While there, he was captured by American contractors and imprisoned. He became worried, he said, when one of his captors found out he had previously put on a controversial anti-war play in Paris, called George W Bush, or God’s Sad Cowboy, which had led to him being attacked in his theatre by four men. The Americans in Iraq “thought I was a spy”, he said.
While in prison, all of his possessions were taken from him, but one of his captors saw the handkerchief and asked him what it was. “I told the whole story about Leo Castelli and Andy Warhol. He said "You’re crazy. What a crazy story’.” The American later said he would help Mr Maggiulli leave the country and fly to Amman, in Jordan, on condition that he couldn’t take any of his possessions with him. The director agreed to leave everything, including his passport, “but not the handkerchief”.
“[The American] looked at me and said, ‘okay, not the handkerchief’,” Mr Maggiulli said. He escaped, with his lucky charm, back to Paris. So was it a difficult decision to part with Marilyn’s handkerchief, after 50 years and a near-death experience? Surprisingly, he said, it wasn’t.
Organising the sale
Once the decision had been made, the theatre contacted its network of fans and supporters to let them know they were organising an online auction. They hoped the historic item would help to partially relieve their debt, and had received offers up to €45,000.
Then, he said: “One day a man called, and asked us what the amount of our debts was. We said the Comédie-Italienne had debts of €300,000, and he wrote a cheque for €300,000.” The winning bidder wished to remain anonymous, but told Mr Maggiulli that, although it had been sold, the handkerchief (right) would always belong to the director. The new owner said he saw himself as “just a custodian”.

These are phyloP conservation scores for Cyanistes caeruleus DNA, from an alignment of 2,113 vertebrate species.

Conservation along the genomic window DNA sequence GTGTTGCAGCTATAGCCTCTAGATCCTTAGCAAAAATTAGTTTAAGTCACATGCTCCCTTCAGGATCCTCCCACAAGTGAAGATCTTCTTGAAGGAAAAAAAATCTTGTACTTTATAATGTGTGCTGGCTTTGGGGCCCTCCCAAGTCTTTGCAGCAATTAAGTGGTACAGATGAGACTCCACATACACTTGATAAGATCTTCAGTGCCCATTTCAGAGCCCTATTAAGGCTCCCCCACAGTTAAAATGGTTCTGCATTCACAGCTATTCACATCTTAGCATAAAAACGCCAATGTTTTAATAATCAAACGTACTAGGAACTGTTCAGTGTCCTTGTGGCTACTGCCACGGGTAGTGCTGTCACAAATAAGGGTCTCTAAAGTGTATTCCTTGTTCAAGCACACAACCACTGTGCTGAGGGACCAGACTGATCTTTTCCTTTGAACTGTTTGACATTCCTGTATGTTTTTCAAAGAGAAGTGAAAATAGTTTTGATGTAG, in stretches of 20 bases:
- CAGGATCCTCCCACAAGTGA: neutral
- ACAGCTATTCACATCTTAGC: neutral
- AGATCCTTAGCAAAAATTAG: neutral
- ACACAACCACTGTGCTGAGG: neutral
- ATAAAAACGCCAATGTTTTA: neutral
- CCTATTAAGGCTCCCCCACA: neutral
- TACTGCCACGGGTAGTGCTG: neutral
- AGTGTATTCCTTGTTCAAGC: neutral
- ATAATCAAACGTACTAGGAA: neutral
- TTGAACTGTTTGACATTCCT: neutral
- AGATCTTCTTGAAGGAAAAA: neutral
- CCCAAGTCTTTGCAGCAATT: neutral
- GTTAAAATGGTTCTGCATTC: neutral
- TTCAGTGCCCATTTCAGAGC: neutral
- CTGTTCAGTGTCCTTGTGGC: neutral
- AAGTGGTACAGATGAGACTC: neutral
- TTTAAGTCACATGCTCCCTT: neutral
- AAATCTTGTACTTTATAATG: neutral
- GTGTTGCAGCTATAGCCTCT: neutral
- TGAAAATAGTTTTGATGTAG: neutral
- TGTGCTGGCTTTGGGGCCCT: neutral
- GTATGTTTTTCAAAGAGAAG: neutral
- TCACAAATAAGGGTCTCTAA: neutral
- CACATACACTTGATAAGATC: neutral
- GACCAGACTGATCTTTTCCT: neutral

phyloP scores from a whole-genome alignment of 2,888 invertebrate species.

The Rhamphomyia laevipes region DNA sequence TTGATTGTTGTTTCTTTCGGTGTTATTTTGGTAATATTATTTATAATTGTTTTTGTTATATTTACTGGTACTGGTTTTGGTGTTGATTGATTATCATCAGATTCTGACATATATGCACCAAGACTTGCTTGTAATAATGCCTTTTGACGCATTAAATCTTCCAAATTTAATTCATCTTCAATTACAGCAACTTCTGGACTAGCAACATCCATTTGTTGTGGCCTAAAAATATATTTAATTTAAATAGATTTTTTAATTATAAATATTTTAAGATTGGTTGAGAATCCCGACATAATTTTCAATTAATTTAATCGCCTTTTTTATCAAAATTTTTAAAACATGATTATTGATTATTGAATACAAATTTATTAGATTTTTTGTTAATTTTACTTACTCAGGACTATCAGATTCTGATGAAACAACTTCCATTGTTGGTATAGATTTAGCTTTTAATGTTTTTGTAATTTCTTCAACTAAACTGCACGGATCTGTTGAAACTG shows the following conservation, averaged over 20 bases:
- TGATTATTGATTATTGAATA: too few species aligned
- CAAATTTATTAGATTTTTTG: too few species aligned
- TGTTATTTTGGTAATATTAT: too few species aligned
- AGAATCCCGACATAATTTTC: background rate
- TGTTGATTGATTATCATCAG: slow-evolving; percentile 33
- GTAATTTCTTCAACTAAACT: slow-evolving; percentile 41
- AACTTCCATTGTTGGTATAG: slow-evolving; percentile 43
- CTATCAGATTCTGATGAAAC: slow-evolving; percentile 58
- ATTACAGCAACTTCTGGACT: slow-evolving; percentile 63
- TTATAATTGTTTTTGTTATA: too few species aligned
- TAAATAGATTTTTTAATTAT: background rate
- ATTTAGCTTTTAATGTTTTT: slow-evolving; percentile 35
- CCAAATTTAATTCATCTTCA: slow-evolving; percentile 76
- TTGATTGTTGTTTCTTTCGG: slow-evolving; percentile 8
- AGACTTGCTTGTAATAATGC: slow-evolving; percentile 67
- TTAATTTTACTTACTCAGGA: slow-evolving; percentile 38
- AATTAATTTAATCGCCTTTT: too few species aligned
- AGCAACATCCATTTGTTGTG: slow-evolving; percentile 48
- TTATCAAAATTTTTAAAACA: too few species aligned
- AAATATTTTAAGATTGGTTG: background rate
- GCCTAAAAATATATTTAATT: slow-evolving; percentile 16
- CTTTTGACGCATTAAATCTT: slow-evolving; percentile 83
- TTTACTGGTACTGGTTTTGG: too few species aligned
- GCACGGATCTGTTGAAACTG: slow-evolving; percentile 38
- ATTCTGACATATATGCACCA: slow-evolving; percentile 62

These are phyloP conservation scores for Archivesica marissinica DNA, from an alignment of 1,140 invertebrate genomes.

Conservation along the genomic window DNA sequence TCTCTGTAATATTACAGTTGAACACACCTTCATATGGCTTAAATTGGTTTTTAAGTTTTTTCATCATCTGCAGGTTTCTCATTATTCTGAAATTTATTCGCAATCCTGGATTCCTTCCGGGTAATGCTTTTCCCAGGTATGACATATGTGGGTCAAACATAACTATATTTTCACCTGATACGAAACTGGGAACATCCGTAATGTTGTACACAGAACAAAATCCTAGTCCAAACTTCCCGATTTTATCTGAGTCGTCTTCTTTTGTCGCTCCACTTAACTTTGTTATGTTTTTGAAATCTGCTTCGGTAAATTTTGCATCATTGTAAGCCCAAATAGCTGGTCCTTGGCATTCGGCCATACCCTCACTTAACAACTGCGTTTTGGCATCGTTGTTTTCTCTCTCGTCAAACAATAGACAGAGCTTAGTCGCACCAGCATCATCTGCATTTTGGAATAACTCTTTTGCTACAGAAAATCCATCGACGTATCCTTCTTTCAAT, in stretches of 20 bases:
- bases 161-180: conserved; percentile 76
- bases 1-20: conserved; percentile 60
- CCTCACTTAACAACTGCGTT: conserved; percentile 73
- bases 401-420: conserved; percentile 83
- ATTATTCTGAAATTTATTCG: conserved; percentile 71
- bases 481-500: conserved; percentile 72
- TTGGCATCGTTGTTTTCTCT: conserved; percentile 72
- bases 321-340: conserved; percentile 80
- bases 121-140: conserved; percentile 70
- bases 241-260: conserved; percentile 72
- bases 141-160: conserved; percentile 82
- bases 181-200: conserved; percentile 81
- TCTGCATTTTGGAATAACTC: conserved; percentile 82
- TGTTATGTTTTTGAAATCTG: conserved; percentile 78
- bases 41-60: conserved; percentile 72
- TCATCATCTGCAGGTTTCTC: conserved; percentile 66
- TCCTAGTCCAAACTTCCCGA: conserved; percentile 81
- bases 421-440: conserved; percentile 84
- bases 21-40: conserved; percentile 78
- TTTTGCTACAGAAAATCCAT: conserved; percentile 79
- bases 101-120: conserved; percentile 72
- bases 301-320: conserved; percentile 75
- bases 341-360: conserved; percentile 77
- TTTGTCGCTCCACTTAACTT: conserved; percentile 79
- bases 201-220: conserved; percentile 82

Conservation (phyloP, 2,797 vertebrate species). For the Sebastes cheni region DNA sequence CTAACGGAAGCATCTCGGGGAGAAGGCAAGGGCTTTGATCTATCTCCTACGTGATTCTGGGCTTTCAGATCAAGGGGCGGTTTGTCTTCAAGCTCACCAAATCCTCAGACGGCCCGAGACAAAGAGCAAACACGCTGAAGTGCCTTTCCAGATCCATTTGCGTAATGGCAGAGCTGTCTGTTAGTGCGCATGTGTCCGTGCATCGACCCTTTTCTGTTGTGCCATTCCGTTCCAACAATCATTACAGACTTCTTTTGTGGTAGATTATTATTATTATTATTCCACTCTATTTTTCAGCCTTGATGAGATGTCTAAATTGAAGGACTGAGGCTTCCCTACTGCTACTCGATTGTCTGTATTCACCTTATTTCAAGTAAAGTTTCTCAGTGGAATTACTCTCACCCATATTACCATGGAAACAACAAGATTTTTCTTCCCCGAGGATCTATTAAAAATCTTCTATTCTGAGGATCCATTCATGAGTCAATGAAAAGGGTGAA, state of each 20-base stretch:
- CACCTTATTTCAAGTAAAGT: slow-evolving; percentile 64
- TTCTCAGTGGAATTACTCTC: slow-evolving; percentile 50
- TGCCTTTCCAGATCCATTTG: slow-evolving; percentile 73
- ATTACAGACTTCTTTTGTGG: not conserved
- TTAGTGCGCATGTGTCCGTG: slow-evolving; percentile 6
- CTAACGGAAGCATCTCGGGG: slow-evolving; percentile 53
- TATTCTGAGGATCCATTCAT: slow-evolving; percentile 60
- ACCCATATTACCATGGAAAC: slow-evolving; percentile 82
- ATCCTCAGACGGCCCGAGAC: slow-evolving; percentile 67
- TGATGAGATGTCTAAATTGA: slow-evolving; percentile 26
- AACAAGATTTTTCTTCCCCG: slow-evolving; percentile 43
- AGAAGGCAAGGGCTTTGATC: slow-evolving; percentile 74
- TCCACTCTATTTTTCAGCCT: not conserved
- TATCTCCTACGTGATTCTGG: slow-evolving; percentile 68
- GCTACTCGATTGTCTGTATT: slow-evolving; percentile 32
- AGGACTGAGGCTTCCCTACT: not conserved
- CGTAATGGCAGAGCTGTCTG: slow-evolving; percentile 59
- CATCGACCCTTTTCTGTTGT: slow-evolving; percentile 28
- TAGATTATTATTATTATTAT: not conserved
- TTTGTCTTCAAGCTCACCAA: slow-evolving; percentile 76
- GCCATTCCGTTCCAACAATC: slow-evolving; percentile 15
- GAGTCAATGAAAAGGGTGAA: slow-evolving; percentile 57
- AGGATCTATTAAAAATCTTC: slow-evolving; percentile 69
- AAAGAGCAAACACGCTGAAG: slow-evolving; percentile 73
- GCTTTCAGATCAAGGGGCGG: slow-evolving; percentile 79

Now the theatre finds itself “having no debts, but no money either”. Although, Mr Maggiulli acknowledges, this puts them in a better position that many other independent theatres, which will also have lost money and gone deeper into debt during confinement in France. For them, he thinks the coronavirus epidemic and its economic fallout “could be catastrophic. They didn’t have a handkerchief”. “I wish them a lot of courage,” he said.
The future of theatres in France
Looking to the future for theatres in France, he believes “it’s going to be complicated, even for big theatres” to survive if social distancing measures stay in place. He is also not convinced it would be possible for audiences or actors to interact with each other, and get the most out of performances, if they are forced to wear protective masks while inside theatres.
The Comédie-Italienne plans to reopen in September and Mr Maggiulli is calling once again on the spirit of Marilyn Monroe to bring him luck. Rehearsals are under way in the theatre for a run of Le mouchoir de Marilyn Monroe (Marilyn’s Handkerchief) by Fabio Fabi, performed by actresses Hélène Lestrade and Valentina Vandelli. It tells the story of an old woman, whose life bears a striking resemblance to that of Marilyn Monroe.
As she reminisces, prompted by her Sicilian granddaughter’s questions, the audience start to question whether the elderly lady could, in fact, be the late American star. Although the play does not make use of the theatre’s signature masks, it will feature a guest star – Marilyn Monroe’s handkerchief.
The anonymous buyer has agreed to lend the theatre their lucky talisman for as many performances as they need it. “Theatre is about dreaming,” Mr Maggiulli said. “And as soon as you have a project in mind, they always end up becoming a reality somehow, with or without money. That’s how we’ve always worked. We’ve always believed that it’s possible to do things. It’s a great pleasure for us to put on this play. For us, it’s a new start. It feels like when we started 47 years ago. And Marilyn Monroe is still here, with us.” The play is due to open on September 23.